Administration on Aging Helps Older Americans Manage Chronic Disease
A collaboration led by the U.S. Administration on Aging (AoA), part of the Administration for Community Living, is implementing the AHRQ-funded Chronic Disease Self-Management Program (CDSMP). AoA and the Centers for Disease Control and Prevention are successfully bringing CDSMP to older Americans in 45 States, the District of Columbia, and Puerto Rico. Since the first pilot was launched in two communities in 2002, more than 150,000 participants have participated in the program.
CDSMP features a 6-week workshop held in community settings, such as senior centers, churches, libraries, and hospitals. People with a variety of chronic health problems attend the workshops together. Workshops are facilitated by two trained leaders, one or both of whom are laypersons who themselves have chronic diseases.
Developed at Stanford University, CDSMP is based on AHRQ-funded research led by Kate Lorig, RN, DrPH, Director of the Stanford Patient Education Research Center and professor of medicine in the Stanford School of Medicine. AHRQ also played an extensive role setting the stage for widespread adoption of CDSMP and other evidence-based disease prevention programs. The AHRQ-funded research and subsequent articles have been used by national, State, and community partners to build the case for referral and potential reimbursement of CDSMP as part of various health care initiatives.
To assess the fiscal impact of the AoA program, researchers in Oregon analyzed State "reach" data (the number of people served by the program), estimating health care utilization and costs based on the results achieved in Stanford's original research. This study of 4,000 participants found that they avoided an estimated 557 emergency department visits, 557 hospitalizations, and 2,783 hospital days, saving more than $6.5 million in health care costs. The average cost to provide the 6-week program in Oregon is $455, a minimal expense compared with the thousands of dollars it costs to treat a preventable severe medical event.
With AoA funding, States and the aging services network are building sustainable distribution and delivery systems in order to launch evidence-based programs to address the increasing burden of chronic disease in the United States.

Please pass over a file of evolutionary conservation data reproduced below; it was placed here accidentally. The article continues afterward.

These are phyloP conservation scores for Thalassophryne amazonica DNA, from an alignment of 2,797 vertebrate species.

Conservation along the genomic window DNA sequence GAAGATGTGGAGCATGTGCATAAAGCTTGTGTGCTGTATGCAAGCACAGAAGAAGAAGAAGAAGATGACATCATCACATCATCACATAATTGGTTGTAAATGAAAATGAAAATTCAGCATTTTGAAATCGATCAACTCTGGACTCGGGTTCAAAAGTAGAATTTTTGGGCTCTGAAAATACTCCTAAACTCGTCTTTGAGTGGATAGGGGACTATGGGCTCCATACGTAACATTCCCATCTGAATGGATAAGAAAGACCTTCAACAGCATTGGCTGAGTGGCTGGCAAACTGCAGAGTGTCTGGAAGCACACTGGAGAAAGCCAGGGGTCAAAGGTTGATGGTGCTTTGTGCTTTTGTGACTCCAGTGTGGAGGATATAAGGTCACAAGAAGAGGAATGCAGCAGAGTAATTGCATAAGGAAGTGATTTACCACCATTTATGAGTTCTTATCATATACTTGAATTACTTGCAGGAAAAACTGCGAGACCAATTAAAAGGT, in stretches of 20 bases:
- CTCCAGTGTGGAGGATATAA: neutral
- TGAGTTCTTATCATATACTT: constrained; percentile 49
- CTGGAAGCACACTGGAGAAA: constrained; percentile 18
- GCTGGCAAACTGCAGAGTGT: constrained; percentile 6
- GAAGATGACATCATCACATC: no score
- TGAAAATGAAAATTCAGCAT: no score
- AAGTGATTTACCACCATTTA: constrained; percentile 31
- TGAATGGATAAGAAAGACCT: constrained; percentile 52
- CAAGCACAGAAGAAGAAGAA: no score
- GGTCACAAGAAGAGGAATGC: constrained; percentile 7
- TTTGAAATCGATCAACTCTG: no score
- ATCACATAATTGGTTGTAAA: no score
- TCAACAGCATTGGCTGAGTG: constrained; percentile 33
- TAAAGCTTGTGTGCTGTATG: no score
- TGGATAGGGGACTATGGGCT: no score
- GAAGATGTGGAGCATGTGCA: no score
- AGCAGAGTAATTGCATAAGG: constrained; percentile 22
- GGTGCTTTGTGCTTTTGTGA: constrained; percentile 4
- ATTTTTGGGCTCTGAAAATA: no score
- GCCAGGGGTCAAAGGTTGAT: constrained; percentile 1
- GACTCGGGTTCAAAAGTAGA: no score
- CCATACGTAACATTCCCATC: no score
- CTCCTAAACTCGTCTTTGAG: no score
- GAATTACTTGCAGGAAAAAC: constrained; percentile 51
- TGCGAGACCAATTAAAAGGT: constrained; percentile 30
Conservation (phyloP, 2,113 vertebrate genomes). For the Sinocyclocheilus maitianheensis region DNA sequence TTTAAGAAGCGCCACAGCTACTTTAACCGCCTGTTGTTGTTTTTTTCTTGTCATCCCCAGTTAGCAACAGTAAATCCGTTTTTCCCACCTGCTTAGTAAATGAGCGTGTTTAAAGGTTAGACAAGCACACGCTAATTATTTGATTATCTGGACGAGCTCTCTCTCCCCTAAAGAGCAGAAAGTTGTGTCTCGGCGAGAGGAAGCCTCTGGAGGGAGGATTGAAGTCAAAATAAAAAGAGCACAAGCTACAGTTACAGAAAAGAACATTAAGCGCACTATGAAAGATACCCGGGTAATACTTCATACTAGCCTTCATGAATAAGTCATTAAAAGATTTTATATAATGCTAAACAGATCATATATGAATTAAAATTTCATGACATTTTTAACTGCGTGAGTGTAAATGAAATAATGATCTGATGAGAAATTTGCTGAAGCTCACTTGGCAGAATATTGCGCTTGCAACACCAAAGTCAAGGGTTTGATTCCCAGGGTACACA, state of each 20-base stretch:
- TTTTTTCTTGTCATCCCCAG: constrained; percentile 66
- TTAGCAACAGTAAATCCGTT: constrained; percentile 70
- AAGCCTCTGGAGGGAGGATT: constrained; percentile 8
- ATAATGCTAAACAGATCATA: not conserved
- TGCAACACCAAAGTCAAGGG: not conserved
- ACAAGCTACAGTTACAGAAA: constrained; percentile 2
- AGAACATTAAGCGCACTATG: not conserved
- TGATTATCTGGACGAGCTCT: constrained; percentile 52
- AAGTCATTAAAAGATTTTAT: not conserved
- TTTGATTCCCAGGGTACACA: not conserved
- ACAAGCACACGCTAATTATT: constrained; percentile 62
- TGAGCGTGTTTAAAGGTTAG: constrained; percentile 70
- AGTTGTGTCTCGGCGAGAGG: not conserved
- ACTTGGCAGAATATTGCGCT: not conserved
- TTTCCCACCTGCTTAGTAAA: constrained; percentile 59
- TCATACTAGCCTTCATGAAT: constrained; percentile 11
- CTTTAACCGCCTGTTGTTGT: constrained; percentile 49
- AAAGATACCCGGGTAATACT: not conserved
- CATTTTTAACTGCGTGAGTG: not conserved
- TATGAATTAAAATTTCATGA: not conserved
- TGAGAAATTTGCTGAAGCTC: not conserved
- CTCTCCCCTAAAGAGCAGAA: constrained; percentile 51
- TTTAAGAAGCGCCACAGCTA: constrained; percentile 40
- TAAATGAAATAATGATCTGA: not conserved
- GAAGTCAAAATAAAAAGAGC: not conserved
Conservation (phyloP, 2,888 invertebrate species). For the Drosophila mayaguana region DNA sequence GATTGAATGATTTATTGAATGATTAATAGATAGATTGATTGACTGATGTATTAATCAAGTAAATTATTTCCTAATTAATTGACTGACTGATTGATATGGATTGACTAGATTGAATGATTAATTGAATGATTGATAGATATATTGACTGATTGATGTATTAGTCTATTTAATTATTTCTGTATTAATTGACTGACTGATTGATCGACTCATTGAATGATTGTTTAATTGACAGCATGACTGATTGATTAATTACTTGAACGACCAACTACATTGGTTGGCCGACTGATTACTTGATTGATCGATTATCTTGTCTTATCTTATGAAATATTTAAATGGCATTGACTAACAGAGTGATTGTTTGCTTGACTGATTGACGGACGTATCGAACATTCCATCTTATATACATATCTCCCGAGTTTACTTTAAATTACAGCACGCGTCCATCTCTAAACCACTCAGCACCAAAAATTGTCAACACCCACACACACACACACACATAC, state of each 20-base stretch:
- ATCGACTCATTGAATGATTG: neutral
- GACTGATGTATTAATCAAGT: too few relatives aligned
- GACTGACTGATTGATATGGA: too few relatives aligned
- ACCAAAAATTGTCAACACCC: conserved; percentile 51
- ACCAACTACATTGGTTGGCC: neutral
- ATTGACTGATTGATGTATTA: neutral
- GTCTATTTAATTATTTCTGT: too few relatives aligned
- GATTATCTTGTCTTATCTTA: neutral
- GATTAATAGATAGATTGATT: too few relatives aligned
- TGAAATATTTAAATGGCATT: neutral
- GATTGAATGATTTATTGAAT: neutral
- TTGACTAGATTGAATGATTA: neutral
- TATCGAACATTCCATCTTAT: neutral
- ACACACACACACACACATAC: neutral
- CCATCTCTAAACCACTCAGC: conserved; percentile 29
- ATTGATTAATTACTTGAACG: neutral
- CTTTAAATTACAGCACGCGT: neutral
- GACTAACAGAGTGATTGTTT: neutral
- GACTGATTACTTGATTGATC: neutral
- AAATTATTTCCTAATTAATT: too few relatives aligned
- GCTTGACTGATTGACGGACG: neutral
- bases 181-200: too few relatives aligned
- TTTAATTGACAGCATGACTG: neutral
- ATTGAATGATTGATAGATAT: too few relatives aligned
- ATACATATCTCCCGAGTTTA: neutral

"AoA is working with thousands of community sites within the aging network to bring CDSMP to older and disabled adults. Individuals who have completed the educational workshop now understand that they have an important role in managing their own health, and they are equipped with the skills to take action on the issues that matter most to them," says Laura Lawrence, AoA Director of Nutrition and Health Promotion Programs.
She continues, "Equally important, AoA and its network of State and Area Agencies on Aging, community service providers, health care providers, and public health departments are working together to embed these evidence-based health promotion programs into the nation's health and long-term care infrastructure, to ensure a system of care that addresses the growing prevalence of chronic conditions."
Grants awarded to 45 States, the District of Columbia, and Puerto Rico in March 2010 set a performance goal of reaching at least 50,000 older adults while gathering evidence regarding the impact of the CDSMP programs on health behavior and the health outcomes of participants. States and local community organizations exceeded the goal, reaching 101,181 people in a 2-year period, with 75 percent (75,720) completing at least four of six sessions. The majority of program participants are female (77.6 percent), approximately 47 percent live alone, and the average age of participants is 67 years. About a third of the participants are racial minorities, with 17.1 percent identifying as Hispanic/Latino. In addition, 60.3 percent of participants indicate having multiple chronic conditions. The three most common conditions are hypertension (43.1 percent), arthritis (40.9 percent), and diabetes (30.3 percent).
Participants in the programs have benefited from the tools and education they have received. Here are two participants' stories:
- "I was a junk food junkie. Three to four Dr. Peppers a day, candy bars, and fried food for lunch. I never exercised, so I was really overweight. I had a stroke, and a few months later, I was very angry. I was floundering in doubt and self-pity. But after the CDSMP workshop, with proper nutrition and regular exercise, I lost 60 pounds. I've managed to keep it off for more than 3 years. Junk food is a thing of the past for me. My healthy lifestyle changes even allowed me to cut back on my hypertension medication." Walter, Central Texas.
- "I was one of those people who left my health care to the professionals. I felt it was their job to get my blood pressure down. When I attended the CDSMP workshop, those ideas were challenged. I began to see that my eating habits could be contributing to my high blood pressure. If I changed those habits even a little I could contribute to improving my health. My last check-up shows that my cholesterol levels have improved. Although I'd heard most of this stuff before, this workshop got me involved in actually making the changes. Nobody wants to wimp out in front of the group." Cynthia, San Diego.
For more information on community-based programs for older adults, visit http://www.ncoa.org/improve-health/center-for-healthy-aging/. For details about AoA programs, go to http://www.aoa.gov. More information on CDSMP is available at http://patienteducation.stanford.edu/programs/cdsmp.html.
Lorig KR, Sobel DS, Stewart AL, Brown BW Jr, Bandura A, Ritter P, Gonz?lez VM, Laurent DD, Holman HR. Evidence suggesting that a chronic disease self-management program can improve health status while reducing hospitalization: a randomized trial. Med Care 1999;37(1):5-14.